Creativity in complexity

learning through experience and design

Lessons from 50 years of progressive education on how to prepare for uncertain futures

Book project

Editors
Magnus Hansen, Jesper Simonsen, and Connie Svabo – Roskilde University, Denmark
Tamara Carleton and Michael Shanks – Stanford University, USA

The case for experiential design learning

In a complex world of runaway change every organization, institution and business needs to embrace a culture of constant learning through creativity and innovation, collaboration and communication. Our schools and universities need to support this mindset, outlook, and skill set. How do we make all this happen? This book argues that experiential design learning – learning through experiences of making – is the tried and tested foundation for any answer to this question.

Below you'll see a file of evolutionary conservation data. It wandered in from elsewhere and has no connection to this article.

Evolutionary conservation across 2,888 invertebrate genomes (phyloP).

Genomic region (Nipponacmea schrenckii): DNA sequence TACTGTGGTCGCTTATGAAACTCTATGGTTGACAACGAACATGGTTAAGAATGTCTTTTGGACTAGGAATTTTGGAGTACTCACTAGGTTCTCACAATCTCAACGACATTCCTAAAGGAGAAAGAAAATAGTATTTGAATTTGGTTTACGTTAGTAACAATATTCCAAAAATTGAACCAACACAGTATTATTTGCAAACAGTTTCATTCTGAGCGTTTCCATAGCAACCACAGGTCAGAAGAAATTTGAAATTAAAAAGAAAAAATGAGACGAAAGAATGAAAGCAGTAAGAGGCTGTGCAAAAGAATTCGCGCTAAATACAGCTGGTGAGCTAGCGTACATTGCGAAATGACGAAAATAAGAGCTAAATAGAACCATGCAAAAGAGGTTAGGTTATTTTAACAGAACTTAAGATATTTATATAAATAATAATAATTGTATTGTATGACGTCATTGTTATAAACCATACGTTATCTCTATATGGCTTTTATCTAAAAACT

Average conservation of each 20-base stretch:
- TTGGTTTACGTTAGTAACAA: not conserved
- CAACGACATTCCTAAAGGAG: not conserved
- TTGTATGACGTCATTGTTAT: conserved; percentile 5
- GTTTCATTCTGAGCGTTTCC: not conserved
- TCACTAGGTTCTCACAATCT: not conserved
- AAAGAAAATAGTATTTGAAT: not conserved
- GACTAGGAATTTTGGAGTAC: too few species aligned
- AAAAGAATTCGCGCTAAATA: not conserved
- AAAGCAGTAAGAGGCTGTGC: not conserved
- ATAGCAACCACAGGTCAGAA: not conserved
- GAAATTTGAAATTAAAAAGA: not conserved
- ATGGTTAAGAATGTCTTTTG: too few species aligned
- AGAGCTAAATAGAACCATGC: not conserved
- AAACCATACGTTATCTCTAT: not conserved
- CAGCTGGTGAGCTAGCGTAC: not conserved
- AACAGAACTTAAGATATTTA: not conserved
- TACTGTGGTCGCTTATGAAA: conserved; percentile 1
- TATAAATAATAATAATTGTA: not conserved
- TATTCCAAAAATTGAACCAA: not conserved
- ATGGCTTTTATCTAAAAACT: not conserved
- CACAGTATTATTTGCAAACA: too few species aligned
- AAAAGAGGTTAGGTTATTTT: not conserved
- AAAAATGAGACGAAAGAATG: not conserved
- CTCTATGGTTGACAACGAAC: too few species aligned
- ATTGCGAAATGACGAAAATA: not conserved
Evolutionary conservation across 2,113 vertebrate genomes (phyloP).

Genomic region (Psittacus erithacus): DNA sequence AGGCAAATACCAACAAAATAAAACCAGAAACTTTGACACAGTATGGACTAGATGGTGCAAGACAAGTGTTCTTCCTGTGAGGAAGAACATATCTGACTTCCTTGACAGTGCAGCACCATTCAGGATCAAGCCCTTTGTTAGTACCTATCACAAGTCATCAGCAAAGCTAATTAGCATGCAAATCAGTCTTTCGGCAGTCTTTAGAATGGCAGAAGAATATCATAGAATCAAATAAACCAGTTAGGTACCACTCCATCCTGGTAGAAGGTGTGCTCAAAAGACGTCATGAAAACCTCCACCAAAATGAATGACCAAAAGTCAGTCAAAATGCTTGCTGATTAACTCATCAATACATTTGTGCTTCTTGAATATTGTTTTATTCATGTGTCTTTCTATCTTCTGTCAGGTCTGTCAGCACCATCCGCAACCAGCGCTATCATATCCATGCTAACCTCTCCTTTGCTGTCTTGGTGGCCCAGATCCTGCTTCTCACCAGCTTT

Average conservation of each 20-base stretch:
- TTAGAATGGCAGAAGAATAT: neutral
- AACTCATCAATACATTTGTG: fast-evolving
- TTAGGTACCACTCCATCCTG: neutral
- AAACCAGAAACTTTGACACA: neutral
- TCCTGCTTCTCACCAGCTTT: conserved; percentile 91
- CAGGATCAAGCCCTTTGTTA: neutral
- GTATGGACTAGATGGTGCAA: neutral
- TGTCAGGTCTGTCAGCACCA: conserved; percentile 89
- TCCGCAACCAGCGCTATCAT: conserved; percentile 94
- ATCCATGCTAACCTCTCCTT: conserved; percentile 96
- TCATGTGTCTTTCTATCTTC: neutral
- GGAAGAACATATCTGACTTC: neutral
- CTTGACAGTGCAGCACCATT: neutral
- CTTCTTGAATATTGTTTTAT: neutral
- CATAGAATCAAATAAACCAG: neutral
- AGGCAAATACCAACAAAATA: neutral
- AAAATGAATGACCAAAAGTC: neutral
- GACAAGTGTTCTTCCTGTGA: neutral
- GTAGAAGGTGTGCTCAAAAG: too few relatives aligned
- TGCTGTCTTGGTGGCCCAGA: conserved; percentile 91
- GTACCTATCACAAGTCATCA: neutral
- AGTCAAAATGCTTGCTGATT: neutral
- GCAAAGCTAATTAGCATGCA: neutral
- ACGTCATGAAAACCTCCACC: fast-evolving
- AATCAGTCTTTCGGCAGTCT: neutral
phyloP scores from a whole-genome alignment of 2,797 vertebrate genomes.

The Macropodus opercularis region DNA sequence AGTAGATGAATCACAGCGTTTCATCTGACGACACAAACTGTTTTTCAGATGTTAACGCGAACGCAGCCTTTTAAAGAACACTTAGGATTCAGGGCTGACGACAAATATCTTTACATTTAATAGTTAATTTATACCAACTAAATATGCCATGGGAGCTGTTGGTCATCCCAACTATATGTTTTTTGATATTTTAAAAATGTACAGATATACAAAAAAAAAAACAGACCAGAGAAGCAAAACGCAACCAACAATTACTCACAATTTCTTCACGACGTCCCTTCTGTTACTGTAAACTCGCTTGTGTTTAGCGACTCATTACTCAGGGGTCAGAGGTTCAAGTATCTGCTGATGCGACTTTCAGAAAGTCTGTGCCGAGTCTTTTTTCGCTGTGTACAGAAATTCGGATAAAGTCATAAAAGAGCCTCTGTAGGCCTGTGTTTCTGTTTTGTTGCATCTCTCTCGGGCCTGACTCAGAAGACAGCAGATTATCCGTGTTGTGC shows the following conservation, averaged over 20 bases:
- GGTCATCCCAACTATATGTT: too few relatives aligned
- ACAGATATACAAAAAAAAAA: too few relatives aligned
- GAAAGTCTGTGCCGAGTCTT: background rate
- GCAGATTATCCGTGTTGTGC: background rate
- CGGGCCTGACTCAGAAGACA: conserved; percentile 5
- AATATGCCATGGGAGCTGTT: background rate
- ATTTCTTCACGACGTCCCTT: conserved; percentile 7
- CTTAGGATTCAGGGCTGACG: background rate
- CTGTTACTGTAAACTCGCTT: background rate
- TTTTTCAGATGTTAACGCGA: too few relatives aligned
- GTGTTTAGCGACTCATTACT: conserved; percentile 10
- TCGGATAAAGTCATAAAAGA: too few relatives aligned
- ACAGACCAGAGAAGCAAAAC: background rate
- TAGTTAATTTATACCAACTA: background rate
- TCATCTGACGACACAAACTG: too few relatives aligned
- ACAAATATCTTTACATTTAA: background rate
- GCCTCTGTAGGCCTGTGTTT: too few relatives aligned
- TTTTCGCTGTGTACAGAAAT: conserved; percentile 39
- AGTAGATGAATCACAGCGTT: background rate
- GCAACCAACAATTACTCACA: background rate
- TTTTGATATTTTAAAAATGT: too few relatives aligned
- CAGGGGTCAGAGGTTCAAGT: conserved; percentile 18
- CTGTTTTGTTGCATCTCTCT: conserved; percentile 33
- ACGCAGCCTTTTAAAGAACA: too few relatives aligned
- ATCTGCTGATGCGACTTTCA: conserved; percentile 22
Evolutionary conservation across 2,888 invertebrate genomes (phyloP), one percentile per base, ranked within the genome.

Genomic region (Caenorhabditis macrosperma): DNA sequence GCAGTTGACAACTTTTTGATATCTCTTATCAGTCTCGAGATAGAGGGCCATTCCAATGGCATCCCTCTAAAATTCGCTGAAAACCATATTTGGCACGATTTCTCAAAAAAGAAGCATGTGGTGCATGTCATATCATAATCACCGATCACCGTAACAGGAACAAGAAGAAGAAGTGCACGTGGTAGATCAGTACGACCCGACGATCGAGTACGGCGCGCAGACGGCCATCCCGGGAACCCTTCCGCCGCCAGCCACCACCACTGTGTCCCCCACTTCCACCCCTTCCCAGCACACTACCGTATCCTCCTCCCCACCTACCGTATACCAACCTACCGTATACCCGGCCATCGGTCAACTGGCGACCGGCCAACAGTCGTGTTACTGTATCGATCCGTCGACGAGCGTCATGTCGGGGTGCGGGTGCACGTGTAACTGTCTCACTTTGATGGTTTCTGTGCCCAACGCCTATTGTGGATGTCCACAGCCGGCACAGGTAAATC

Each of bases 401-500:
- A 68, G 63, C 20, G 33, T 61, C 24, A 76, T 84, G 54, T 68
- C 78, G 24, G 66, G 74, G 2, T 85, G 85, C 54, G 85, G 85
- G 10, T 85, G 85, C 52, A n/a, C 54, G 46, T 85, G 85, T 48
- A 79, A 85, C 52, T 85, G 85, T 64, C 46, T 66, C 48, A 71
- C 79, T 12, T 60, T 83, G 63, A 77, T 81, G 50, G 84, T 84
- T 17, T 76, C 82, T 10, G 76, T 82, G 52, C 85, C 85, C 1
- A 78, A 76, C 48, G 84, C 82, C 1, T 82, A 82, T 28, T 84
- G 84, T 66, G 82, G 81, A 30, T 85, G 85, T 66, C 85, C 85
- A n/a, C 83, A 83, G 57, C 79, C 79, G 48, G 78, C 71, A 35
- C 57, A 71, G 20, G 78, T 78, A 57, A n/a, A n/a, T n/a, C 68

Since the 1970s, Roskilde University in Denmark has pioneered radical student-centered, experiential learning; over the same period Stanford University in California has pioneered models of collaborative design learning and developed design thinking in its deep association with the innovation culture of Silicon Valley. Bring them both together and you have a remarkable model for just the kind of experiential design learning that will indeed provide the most fertile ground for growing the skills and competencies needed to face future challenges and uncertainty.

In this book the Roskilde model of Project-based Pedagogy meets the pragmatics of Stanford’s Design Thinking in a radical model for 21st century learning.

We call this experiential design learning.

The challenges of complexity